Can't make up your mind whether to go for the new 2015 Subaru WRX or step up to the 2015 Subaru WRX STI? If you're fond of the idea of having a turbocharged, high-performance (and of course all-wheel-drive) Subaru in your driveway, we're here to help decide which is best for your use.
As we pointed out in our first drive of the 2015 Subaru WRX STI, the WRX itself is one heck of a tough opening act to follow—especially just in terms of performance value for the money, with its base price of $27,090, including destination.
As for the STI, it starts about $8k higher than the WRX, but it adds more standard equipment, and becomes a considerably more serious performance car.
Of course, the WRX—which we've just given full coverage with a 2015 Subaru WRX video road test—has become a more serious performance car this year, too.
Luckily we were able to drive the WRX less than a week before heading out to drive the new 2015 STI, so we had a decent baseline by which to gauge the STI's superiority. But the WRX had us almost fooled that we were in an STI; we were surprised at how firm the suspension is tuned, how vivid and strong the powertrain response is, and how 'in check' this small sedan feels dynamically, at all times.
Vast differences in performance—and WRX holds an edge in drivability
And then there's the delightful surprise: that the WRX's new direct-injection turbocharged 2.0-liter 'FA' flat four, making 268 hp, manages to feel a lot stronger than the old WRX where it counts—in the middle of the rev band. You could become a little lax in shifting and be caught in a gear too high, and the whoosh of boost would seemingly erase any worries of bogging down (and the paddle-shifted CVT, we hear, does a very good job pretending it's a dual-clutch). Subaru, by the way, says (typically very conservatively) that the WRX can get to 60 mph in 5.5 seconds, while the STI can do it in 5.1 seconds. But trying to squirt into a gap in traffic, without being super-vigilant about revs, you might actually judge the WRX the stronger.
Technically, that's not the case. Opt for the STI, and you get the carry-over EJ-Series engine, making the same 305 horsepower that it's made for years, but fitted with a Sound Creator that brings more intake-generated noise into the cabin, in a controlled way. Again, after driving the WRX, it was abundantly clear that while the STI might be everything it promises to be when revved into its upper ranges, its torque curve isn't nearly as robust, and it's not quite as forgiving (a difference just thoroughly dyno-tested and explained by Road & Track).
The gearboxes for both models might look the same at a very quick glance, but the WRX gets a cable-shift linkage for its lighter-duty six-speed transmission while the STI gets a heavier-duty gearbox as well as a more precise (and expensive) close-ratio unit with parallel-rod shift linkage—and, in the Anniversary Edition cars, a short-shift kit.
WRX clearly does more with less
Over our time with the WRX on roads around Portland, we were very impressed (and surprised) to see that we'd returned 25 mpg over 160 miles of varied driving—some of it very spirited runs on a favorite mountain road. On the other hand, in the STI (only in aggressive driving, admittedly), we averaged around 17 mpg.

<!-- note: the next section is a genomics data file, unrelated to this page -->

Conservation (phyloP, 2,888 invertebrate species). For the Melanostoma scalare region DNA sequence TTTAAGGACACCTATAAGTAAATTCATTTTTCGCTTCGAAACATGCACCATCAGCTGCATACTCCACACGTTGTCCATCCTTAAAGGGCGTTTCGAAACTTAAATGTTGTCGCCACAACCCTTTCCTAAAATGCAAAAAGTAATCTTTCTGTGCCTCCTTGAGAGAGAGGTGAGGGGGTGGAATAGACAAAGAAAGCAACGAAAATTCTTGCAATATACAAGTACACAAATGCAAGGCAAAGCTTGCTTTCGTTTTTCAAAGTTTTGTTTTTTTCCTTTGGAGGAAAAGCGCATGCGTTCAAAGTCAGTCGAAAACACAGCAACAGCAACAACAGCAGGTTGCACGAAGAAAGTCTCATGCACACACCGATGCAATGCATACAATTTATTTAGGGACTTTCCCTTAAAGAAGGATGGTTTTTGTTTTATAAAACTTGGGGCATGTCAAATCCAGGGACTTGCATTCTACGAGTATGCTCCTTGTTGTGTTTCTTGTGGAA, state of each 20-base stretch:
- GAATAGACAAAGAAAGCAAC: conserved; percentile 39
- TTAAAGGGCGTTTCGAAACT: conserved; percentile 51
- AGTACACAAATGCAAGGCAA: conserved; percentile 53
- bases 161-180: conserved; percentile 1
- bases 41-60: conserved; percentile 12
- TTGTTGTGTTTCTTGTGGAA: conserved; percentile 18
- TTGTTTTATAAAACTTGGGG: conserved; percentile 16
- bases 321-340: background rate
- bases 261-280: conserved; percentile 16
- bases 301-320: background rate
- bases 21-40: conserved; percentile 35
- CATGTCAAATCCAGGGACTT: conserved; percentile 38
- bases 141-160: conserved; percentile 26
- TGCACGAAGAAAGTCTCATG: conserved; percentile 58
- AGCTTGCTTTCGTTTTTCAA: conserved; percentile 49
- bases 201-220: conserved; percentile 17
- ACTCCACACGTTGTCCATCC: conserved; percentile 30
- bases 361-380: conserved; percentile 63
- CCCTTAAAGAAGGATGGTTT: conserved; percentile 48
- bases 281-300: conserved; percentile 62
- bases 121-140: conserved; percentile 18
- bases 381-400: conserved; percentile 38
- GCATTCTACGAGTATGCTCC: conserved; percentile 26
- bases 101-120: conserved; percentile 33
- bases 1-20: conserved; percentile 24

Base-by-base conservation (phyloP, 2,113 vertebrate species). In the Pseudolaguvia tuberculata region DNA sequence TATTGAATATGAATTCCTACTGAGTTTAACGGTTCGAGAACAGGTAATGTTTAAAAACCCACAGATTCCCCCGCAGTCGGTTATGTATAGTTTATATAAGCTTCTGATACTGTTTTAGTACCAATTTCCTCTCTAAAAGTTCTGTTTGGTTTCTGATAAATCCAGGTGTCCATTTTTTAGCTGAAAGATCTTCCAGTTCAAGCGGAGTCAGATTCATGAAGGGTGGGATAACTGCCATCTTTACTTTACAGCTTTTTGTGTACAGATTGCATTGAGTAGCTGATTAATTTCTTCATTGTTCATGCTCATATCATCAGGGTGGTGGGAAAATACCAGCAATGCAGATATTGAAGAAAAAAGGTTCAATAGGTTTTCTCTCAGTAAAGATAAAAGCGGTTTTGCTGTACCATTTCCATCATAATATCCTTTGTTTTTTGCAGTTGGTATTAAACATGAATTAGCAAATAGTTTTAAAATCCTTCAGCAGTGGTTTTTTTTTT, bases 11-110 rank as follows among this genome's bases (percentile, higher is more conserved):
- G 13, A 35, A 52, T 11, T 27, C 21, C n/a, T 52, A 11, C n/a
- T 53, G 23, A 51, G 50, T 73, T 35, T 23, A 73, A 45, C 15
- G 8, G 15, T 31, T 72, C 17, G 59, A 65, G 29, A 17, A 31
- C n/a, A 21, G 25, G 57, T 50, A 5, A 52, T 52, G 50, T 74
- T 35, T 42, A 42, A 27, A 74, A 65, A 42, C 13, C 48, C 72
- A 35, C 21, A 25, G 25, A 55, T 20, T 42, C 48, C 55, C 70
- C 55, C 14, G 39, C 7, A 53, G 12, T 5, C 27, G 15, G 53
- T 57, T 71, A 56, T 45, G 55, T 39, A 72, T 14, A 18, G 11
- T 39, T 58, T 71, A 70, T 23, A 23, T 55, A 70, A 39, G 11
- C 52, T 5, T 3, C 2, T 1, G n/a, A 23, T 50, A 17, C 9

Brakes and steering: STI has it
Additionally, on the STI you get inverted front struts, with revised (stiffer) springs and damping all around; all those changes in attitude to dive and squat that were made in the last-generation cars carry through, thankfully. Braking in the STI is upgraded as well—with Brembo 13-inch vented front brakes (versus 12.4-inch in the WRX) in front, and 12.4-inch vented discs in back in the STI (versus 11.3-inch in the WRX).
The STI has quicker-ratio (13:1 versus 14.5:1) steering, and it has traditional hydraulic boost instead of the WRX's electric boost. While we thought the WRX's steering was precise and reasonably well weighted, albeit on the light side for performance driving, the STI's unit provided even better weighting, with just a little bit of feel from the road when it mattered.
The superficial and the serious
There are indeed some visual differences, too—like the big rear wing that's mounted on the trunk. Yes, we do prefer the cleaner look of the WRX back there, but Subaru again insists that the STI's rear wing produces meaningful downforce at triple-digit speeds.
And heading into features and aesthetics, the STI gets leather-and-Alcantara seating with red highlights (blue in the Anniversary Edition), versus the plainer fabric or leather of the WRX models. STI models do also get LED headlamps and dual-zone climate control (instead of single-zone in the WRX), plus larger wheels.
You do, of course, get things like SI-Drive, a helical limited-slip front differential and Torsen limited-slip rear diff, and a multi-mode Driver-Controlled Center Differential (DCCD)—all things that will help you on the track, and help tune how actively the all-wheel drive transfers its torque flow.
Which one wins by your wallet?
So are all these differences worth it? As we outlined in our drive of the STI, we think it comes down to this: If you plan on track time more than once or twice, all of the STI's upgrades will probably prove worth it. But if you mainly just want to make your commute a blast, get the WRX.